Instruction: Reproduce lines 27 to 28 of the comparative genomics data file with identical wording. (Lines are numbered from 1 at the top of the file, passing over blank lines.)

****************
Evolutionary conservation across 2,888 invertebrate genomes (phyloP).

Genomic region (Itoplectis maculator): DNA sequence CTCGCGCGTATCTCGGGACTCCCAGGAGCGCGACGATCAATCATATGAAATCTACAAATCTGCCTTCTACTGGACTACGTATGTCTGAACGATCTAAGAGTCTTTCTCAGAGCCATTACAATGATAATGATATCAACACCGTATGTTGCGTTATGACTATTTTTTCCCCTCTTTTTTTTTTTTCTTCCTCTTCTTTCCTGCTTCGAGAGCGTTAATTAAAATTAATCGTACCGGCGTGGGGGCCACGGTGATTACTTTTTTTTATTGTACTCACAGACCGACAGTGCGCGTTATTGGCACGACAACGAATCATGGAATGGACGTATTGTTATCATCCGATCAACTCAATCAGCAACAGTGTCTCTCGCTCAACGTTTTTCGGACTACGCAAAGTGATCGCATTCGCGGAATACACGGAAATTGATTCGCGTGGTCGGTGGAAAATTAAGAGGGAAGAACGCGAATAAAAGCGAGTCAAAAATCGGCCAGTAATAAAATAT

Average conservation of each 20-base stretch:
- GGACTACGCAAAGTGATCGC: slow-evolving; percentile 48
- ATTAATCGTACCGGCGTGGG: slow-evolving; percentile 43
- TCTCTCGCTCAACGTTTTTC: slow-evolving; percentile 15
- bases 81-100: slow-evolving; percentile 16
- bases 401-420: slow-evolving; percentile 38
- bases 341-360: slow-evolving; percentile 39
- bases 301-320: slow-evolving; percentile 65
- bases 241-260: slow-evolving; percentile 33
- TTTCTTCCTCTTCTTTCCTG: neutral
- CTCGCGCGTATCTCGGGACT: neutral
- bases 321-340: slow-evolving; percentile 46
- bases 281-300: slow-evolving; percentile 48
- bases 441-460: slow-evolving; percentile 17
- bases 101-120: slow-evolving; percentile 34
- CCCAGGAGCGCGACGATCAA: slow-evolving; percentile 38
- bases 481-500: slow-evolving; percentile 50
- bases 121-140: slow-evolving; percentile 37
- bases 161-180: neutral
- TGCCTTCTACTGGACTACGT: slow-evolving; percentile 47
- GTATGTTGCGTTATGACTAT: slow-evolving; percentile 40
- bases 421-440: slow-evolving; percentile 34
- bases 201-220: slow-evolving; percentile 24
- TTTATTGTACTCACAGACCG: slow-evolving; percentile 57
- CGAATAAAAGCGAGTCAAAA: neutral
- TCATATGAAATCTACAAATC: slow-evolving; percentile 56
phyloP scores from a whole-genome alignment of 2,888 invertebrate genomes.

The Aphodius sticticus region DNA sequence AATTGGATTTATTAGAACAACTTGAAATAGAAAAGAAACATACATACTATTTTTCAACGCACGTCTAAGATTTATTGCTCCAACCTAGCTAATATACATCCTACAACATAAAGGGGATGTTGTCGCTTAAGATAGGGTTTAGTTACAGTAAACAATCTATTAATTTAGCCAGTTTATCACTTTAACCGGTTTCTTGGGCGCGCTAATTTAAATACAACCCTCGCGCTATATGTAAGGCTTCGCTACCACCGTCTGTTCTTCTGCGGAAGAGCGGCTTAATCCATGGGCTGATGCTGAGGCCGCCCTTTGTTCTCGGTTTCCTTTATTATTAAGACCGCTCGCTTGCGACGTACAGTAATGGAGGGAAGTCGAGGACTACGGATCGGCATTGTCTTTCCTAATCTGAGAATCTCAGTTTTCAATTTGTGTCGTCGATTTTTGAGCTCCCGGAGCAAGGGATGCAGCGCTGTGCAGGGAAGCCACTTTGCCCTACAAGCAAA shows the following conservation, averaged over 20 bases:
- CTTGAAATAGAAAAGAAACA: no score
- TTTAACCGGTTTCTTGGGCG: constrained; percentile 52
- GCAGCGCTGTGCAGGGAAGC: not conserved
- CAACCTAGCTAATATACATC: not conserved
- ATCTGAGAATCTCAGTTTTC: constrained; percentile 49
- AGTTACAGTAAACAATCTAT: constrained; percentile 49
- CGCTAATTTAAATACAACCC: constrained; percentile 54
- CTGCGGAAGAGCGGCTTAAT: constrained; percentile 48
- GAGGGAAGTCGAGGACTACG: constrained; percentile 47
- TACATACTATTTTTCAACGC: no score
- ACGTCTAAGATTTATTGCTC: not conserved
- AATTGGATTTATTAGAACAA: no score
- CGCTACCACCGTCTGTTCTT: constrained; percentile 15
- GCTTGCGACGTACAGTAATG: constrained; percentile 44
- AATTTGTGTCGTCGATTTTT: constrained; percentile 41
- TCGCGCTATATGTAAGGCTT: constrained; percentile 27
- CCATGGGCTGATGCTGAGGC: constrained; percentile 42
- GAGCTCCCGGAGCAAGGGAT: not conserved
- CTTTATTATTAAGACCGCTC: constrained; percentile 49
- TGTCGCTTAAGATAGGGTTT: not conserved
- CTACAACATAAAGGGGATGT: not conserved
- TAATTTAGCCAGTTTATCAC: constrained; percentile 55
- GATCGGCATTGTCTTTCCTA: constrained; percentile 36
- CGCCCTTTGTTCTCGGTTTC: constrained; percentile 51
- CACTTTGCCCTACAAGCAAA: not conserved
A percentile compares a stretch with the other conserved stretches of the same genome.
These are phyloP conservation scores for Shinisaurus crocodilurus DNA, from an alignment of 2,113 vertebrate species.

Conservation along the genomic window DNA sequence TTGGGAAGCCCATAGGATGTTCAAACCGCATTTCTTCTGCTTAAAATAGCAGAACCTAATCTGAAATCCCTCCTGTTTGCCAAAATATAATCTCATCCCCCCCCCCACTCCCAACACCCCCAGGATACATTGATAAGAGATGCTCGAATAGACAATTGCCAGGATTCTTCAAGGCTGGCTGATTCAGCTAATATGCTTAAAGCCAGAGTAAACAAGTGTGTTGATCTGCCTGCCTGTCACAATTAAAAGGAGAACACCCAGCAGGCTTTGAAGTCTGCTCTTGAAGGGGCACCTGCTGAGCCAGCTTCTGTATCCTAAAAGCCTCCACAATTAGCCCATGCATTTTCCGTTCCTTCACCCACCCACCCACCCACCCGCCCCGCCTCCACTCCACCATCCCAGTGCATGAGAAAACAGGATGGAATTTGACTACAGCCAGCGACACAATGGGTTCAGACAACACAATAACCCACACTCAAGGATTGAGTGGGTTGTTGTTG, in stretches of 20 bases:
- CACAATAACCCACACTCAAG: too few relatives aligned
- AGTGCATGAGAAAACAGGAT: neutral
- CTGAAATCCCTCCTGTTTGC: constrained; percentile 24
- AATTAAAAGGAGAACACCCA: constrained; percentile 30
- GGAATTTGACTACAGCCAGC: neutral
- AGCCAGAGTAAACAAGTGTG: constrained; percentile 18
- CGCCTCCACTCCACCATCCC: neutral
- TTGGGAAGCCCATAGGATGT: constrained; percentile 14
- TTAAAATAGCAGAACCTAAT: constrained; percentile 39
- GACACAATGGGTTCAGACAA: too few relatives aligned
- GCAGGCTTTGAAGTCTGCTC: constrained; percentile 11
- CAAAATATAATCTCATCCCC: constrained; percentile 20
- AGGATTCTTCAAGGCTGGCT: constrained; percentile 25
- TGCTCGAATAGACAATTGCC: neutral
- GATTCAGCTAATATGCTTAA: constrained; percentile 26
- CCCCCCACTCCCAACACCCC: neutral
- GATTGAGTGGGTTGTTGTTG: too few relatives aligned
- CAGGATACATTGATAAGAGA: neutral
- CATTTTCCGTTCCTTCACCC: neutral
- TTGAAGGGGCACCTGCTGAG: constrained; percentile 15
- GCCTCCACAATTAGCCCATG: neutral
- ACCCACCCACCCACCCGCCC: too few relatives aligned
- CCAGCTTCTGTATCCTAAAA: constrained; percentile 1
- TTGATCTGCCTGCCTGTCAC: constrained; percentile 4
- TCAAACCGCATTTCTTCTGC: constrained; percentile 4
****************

- CGAATAAAAGCGAGTCAAAA: neutral
- TCATATGAAATCTACAAATC: slow-evolving; percentile 56